Instant analysis -- Much like the three players who committed on the evening of the first Junior Day, the first commitment on the Saturday morning day of the Junior Day proper, there was little suspense surrounding the talented pass-catcher's decision -- it had been crystal clear for some time that if Onyegbule received an offer, he would commit on the spot. As far back as last June, Onyegbule had the Longhorns atop his list ($) and never wavered from that stance over the following eight months until his commitment. Afterwards, Oneygbule let it be known that he has been a Texas fan his entire life ($) and often discussed playing for the Longhorns with his brothers growing up.
Clearly a personal favorite of Bobby Kennedy and Bruce Chambers, who recruit the Metroplex for the Longhorns, Oneygbule received one of what will likely only be two receiver spots in the class, along with Jaxon Shipley. Before the Junior Day, news broke that Trey Metoyer, arguably the top receiver in the state, and Texas were heading in separate directions, no major surprise because Metoyer grew up an Oklahoma fan and the Longhorns appeared to have significant ground to make up throughout the process.
What isn't clear is whether the coaching staff chose Oneygbule because it was going to be easier to recruit him or if in their evaluations they simply rated the Arlington receiver higher. After viewing the film on both, Metoyer appears to be a better playmaker than Onyegbule and may possess slightly better speed, but isn't exactly a burner himself. Since taking Onyegbule meant that the staff did not seriously pursue Metoyer, it's safe to say that the two will be linked for some time and if Metoyer turns out to be significantly more productive in college, there will be plenty of second-guessing about taking Oneygbule without a major run at Metoyer.
At this point, it's probably only worth saying that the two talented pass-catchers will write that narrative themselves in the near future.
Instant scouting report -- Texas wide receivers coach Bobby Kennedy has long had an infatuation with big receivers. The value of big receivers is obvious -- they are more effective blocking downfield in the wide receiver screen game and running game, they are better vertical threats because of their size and (usually) their ability to high point the football against smaller defeners, and they can use their body to become effective possession receivers because it's simply harder for smaller defensive backs to get around them.
Onyegbule fits all of those categories and his average of 12 yards per catch indicates that he was indeed a possession receiver last season for quarterback Matt Joeckel, a 2009 A&M commit, and seemed to raise some warning signs for some, but a look at Onyegbule's film ($) gives perspective on why Oneygbule wasn't more of a big-play threat. Like the Longhorns, Arlington throws a lot of short hitches, most likely a sight adjustment between quarterback and receiver based on how far the cornerback is playing off the ball. In and off itself, the fact that opposing teams often were not willing to press Onyegbule indicates some concern for his ability to make plays down the field.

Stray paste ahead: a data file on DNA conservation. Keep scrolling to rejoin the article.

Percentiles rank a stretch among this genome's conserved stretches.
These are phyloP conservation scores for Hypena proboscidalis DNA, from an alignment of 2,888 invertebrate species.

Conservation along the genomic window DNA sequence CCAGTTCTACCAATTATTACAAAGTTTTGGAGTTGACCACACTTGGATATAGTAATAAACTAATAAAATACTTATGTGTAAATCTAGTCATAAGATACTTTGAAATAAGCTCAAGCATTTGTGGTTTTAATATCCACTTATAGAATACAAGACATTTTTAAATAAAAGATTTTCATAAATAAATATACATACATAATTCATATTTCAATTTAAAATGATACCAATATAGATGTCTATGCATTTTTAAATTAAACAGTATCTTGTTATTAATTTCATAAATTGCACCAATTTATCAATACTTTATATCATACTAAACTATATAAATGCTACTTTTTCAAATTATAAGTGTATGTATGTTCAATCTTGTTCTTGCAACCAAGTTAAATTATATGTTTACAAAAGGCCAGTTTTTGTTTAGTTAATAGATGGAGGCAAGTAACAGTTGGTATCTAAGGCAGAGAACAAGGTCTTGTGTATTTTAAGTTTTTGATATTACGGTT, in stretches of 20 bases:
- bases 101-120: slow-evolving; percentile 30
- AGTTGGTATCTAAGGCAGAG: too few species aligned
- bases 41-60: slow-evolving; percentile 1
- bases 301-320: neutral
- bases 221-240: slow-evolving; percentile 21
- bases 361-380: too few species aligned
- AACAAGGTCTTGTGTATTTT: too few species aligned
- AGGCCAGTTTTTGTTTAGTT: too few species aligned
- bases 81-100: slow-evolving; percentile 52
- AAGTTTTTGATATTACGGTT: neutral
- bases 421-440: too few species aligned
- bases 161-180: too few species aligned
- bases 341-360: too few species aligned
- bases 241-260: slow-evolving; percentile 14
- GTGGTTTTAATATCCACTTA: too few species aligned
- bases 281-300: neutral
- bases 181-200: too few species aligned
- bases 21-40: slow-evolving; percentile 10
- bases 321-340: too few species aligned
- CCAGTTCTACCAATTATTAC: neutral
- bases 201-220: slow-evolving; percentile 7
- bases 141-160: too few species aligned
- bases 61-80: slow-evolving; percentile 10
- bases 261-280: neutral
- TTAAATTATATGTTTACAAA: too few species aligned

Arlington also used Onyegbule extensively on slip screens, a type of screen normally reserved for smaller, quicker players. It may have partly been out of necessity, with no better candidates for those plays, but Oneygbule consistently demonstrated one of his top attributes on those plays -- some shake in his hips and his ability to make defenders miss in space. In fact, it probably reminded Kennedy, who recruits the Dallas area and was therefore probably the first Texas coach to see Onyegbule play, of 2009 commit John Harris, another big-bodied receiver who excelled as a junior in turning short passes into longer gains.
Many of Onyegbule's touchdowns seem to have come on shorter throws in the red zone, where the big receiver could use his body on screens, fades, and other throws utilizing his height advantage -- he should continue to be a red-zone threat at the next level. Those plays indicate on willingness on his part to catch the ball in traffic and over the middle without concerns about being hit.
Overall, Oneygbule has adequate straight-line speed, good balance, above-average feet and shake in his hips, but most of all he knows how to use his big body to use advantage and how to adjust to ball in the air, as Joeckel would often intentionally underthrow the ball. Another major positive is that Onyegbule has large, sure hands. An article from the OU Rivals site last summer compared him to a young Malcolm Kelly ($).
At 6-4, 200 pounds, Onyegbule already has a big frame and could easily reach 220-230 pounds at Texas. Though he has said that the coaches see him as a split end and not a flex tight end, he could play inside if Texas keeps the twins look debuted in the national championship and has said himself that even he's not sure how much weight his frame could add. His older brother, Maxwell, played defensive end at Kansas and showed up to campus at a similar weight has his younger brother currently carries around, though it's hard to say without being able to compare pictures from the same time frame if Miles has the frame to add 40 pounds, as his older brother did at Kansas. At this point, with the Texas coaches projecting him as a split end, working on his speed will be more important than adding bulk, as Oneygbule probably runs in the low 4.6 range at this point.